Tuesday, January 11, 2011

It's a New Year-Are You Ready to Start the Construction?

Walnut and Maple Drawers

Happy New Year PORC fans!

The holiday season is once again behind us.  The gifts, the food, the friends, the family, the games, the libations, the parties, the extra pounds, the resolutions....  Now, I've got several plans in my head that will likely make it to print in the next couple weeks.  Keep reading for the full report.

I know that I like bullet points.  My pea brain likes to break things down in short consice notes.  So we're gunna give that a whirl.  Tell me what you think!!!!

  • Today, I am delivering and installing the walnut cabinet I wrote about last month.  It turned out beautifully and I look forward to seeing it in place.  The photo above is inside the drawers.  I chose to use walnut for the drawer bottoms as well.  I like the contrast.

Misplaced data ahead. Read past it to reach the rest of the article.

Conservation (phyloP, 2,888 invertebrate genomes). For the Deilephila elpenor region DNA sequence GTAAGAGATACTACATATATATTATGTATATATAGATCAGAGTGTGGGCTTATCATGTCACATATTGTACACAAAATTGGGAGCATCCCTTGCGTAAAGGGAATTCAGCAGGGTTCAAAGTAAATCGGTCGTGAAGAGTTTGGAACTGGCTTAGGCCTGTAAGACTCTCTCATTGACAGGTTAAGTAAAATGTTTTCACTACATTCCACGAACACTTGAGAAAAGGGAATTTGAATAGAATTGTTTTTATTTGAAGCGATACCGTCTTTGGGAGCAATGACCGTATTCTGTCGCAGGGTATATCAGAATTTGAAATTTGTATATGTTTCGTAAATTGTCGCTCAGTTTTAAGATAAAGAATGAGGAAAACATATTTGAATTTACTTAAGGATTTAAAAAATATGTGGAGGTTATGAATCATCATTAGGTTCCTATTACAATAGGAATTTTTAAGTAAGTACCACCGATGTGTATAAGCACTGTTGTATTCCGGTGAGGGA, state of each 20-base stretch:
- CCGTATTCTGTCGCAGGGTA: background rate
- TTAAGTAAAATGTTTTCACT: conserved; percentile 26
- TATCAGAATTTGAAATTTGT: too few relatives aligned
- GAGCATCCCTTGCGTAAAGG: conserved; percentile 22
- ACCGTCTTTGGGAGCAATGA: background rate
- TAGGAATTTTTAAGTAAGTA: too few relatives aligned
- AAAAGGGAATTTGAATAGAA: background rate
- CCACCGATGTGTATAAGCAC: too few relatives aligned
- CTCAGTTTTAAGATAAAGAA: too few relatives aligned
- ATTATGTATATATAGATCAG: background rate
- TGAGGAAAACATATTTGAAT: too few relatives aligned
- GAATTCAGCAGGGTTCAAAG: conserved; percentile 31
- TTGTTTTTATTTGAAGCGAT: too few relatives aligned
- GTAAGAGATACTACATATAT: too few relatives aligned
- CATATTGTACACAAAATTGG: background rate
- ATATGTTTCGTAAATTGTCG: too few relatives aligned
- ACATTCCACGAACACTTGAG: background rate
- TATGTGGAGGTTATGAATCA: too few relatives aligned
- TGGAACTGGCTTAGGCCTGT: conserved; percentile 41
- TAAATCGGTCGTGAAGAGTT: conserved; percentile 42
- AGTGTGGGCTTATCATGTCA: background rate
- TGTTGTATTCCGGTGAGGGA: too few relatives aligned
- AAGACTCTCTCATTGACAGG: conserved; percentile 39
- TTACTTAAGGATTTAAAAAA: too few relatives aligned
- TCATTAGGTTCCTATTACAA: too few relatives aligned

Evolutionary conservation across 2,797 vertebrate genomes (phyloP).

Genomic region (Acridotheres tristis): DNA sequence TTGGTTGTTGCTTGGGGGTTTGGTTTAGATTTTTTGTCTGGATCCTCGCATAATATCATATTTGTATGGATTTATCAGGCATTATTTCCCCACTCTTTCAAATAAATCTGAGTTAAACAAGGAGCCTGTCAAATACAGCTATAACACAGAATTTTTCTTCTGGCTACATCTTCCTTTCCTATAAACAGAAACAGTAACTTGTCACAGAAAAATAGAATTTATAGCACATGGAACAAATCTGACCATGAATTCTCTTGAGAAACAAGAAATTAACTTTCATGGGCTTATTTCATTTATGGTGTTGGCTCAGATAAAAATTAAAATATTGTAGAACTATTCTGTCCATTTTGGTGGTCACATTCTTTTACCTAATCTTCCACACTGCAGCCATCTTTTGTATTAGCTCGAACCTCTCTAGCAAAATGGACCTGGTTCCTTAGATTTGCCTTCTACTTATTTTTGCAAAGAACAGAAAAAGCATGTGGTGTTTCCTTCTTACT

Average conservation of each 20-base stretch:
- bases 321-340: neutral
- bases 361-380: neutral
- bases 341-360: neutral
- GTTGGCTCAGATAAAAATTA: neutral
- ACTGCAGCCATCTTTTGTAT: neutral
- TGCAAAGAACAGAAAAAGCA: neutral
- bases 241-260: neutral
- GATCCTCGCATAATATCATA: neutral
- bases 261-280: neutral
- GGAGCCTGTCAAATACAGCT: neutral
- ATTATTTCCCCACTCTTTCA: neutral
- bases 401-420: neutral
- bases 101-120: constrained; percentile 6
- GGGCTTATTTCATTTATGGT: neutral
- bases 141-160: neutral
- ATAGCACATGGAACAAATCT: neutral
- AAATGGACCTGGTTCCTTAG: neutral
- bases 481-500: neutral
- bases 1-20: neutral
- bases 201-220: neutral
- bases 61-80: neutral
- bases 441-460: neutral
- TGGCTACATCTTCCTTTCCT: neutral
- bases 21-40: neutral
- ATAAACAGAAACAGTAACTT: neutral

• I very well might just move the blog address over to WordPress. I figured that now would be a good time to switch it up a bit because I am just shy of 2 million followers.  Anything over 2 million, and it get's a bit tricky.  :)   Details coming soon.  In the meantime, I've made it a bit easier to subscribe via email or RSS.
  • I've made my first video tutorial that should be up before I retire.  There's already some Oscar Buzz.
  • We're getting some fans on Facebook!  Are you one of them?  Do you want a free table?
  • FINALLY, the design process is done and were building the cabinets that have been on the drawing board for about 3 months!

As I mentioned above.  We've started the fabrication of all the cabinets we've been designing for a bit now.  The material count on this one project is HUGE!  And where there is a lot of material.... There is a lot of work.  Due to the large volume of cabinets and small volume of real-estate I have to work with, we're building in a different order than usual.